A period of relative calm ensued in the years between 1625 and the outbreak of rebellion in 1641 by Irish Catholics who wanted an end to anti-Catholic discrimination. Priests and religious performed their sacred functions without fear of State interference. There were spasmodic outbursts of persecution but in general, there was comparative freedom from interference.
This extended calm was welcomed by every Catholic priest and layperson. At once there was a vigorous resurgence of Catholic life, a marked renewal of Catholic activity all over the land. Churches reopened, and monasteries were rebuilt. Franciscan novices openly wore the habit of the Order. This revival of Catholic life also made itself felt at Multyfarnham Friary.
It was during this period that the Friary was completely restored. Novitiates were re-established, and in 1648 Multyfarnham Friary became, once again, a house of formation for young friars to study there.
Multyfarnham Friary flourished with great splendour as before the suppression. It became a vigorous centre of religious life and Catholic activity. Of the Friary itself, Sir Henry Piers has written: “Here as before 1641, they had their church not only in very good repair, but adorned with pictures, images, relics, etc.; here in the choir or chancel they had their organs and chorister’s; they had not only apartments sufficient for their own numbers but for the reception of many by horse and foot at any time; here they had all houses or offices fit to make preparation for entertainment of such as came at all times to visit, or otherwise to debate their concerns.”
Multyfarnham had entered on a new phase of full Franciscan life and activity.
In 1626 a Provincial Chapter was held in the Friary under the presidency of Fr Francis Coleman OFM. At this Chapter, Fr Francis Matthews OFM, who had ruled the Province as Vicar-Provincial, was elected Minister Provincial.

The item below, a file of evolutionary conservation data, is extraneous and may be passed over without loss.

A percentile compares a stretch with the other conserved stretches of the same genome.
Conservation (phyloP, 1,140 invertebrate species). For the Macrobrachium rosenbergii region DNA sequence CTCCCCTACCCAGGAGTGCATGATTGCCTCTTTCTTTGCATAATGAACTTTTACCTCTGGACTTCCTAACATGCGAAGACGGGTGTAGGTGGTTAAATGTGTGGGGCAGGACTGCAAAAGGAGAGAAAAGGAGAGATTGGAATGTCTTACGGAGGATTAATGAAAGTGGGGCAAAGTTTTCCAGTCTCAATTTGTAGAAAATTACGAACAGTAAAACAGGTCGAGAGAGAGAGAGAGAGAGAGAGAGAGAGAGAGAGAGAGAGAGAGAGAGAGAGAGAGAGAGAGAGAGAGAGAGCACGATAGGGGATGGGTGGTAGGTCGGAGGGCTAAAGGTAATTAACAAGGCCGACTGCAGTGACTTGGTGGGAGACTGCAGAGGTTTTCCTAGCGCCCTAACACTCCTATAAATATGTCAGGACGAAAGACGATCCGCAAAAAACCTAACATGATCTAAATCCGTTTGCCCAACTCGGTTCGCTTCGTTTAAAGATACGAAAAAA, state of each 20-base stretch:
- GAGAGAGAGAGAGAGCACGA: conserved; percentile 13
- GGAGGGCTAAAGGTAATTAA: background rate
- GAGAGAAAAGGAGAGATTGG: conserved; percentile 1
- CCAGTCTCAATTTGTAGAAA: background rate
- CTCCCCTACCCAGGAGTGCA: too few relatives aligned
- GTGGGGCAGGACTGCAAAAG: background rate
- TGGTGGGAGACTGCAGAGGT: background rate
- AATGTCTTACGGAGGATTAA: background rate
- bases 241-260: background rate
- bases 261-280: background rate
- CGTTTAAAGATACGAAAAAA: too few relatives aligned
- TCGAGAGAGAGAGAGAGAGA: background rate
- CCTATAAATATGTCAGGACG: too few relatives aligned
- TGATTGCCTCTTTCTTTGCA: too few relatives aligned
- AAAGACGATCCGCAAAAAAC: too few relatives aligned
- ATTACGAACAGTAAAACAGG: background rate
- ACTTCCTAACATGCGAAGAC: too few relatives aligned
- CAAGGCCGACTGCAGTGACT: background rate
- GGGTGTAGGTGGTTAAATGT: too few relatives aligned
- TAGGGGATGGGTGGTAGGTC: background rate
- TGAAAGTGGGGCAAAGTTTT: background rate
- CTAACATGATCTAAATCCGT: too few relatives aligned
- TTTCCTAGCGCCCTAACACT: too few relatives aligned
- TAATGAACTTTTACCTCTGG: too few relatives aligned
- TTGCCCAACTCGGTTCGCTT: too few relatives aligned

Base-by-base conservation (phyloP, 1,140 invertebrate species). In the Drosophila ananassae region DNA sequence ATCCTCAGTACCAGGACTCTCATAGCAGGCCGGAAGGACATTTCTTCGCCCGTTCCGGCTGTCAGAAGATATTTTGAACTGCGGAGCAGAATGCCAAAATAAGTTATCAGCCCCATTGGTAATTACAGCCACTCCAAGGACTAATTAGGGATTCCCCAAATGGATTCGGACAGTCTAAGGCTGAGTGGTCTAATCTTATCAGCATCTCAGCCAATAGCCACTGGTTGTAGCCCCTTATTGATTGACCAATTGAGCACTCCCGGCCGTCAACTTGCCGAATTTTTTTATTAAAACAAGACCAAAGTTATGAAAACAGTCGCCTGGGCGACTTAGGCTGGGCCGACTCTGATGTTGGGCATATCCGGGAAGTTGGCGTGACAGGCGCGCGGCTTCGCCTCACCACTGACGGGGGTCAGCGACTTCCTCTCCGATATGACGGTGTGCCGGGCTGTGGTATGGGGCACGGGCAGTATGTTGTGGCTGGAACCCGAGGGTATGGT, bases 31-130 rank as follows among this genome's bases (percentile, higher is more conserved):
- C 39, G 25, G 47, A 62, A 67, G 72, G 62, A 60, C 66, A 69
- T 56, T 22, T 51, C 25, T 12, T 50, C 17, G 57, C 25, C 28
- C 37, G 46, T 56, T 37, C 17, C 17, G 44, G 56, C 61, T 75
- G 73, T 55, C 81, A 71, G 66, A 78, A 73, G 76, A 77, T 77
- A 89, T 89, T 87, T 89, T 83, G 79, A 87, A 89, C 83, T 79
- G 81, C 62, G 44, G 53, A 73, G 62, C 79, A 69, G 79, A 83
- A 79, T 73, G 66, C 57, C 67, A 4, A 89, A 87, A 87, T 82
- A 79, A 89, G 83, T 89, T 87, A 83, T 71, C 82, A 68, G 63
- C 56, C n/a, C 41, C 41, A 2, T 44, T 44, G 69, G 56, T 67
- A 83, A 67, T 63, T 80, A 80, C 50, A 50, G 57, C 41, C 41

Father Matthews, author of the well-known compendium of Irish Franciscan history, was a zealous, industrious, and capable Provincial. He established schools at various friaries. Of these schools, some were intended as centres of the humanities, others, for philosophy, and others for theology.
A school of philosophy was set up at Multyfarnham and the Irish Franciscans availed themselves to the fullest of the opportunity now offered for a solid scholastic revival in the province. And Multyfarnham was to play a part in that fresh burgeoning of intellectual life.
Assembly at Multyfarnham
The geographical location of Multyfarnham Friary in the centre of Ireland made it a very convenient meeting place for the clergy and nobility of the midlands and places more remote, when they had occasion to come together to discuss matters of common interest.
The Viceroy in his memorandum dated October 14 1626 to London reported as follows: “On last Lady Day (September 8) there met at Multyfarnham the titular Archbishop of Cashel and the Bishop of Meath, with 150 friars, Jesuits, and priests, from all parts of Ireland. This assembly continued for several days and was joined by most of the gentlemen of Westmeath and Longford, they sent before them all sorts of provisions as ‘beeves, muttons, poultry, wheat, malt, pewter, linen and bedding.”
Among the assembled was Sir Edmond Tuite. The Tuite’s had strong Franciscan connections. Two sons of Sir Edmund, Edward, and George were already friars, and two daughters, Ellen and Cecilia, were Poor Clare’s. A granddaughter of his, Mother Cecily Dillon was afterwards Abbess of the Poor Clare convent situated on the River Shannon at Bethlehem, on the Westmeath/Longford border.
Finally, the Viceroy concludes with a statement that affords striking proof of the fidelity of the people to the Catholic Church, and offers convincing testimony to the freedom of worship that prevailed in the country during the opening years of the reign of Charles I. On St. Francis day, October 4, 1626, nearly 2,000 people assembled for Mass at Multyfarnham Friary, and very few of the country gentry were absent.
The flourishing condition of the Friary at this period is further illustrated by a detail worth noting. About the year 1626, money was sent from Ireland to help pay the cost of running St Anthony’s in Louvain, in Belgium. Among the many contributors were six Franciscan communities, including Dublin and of these, Multyfarnham Friary headed the list with a donation of £26.10s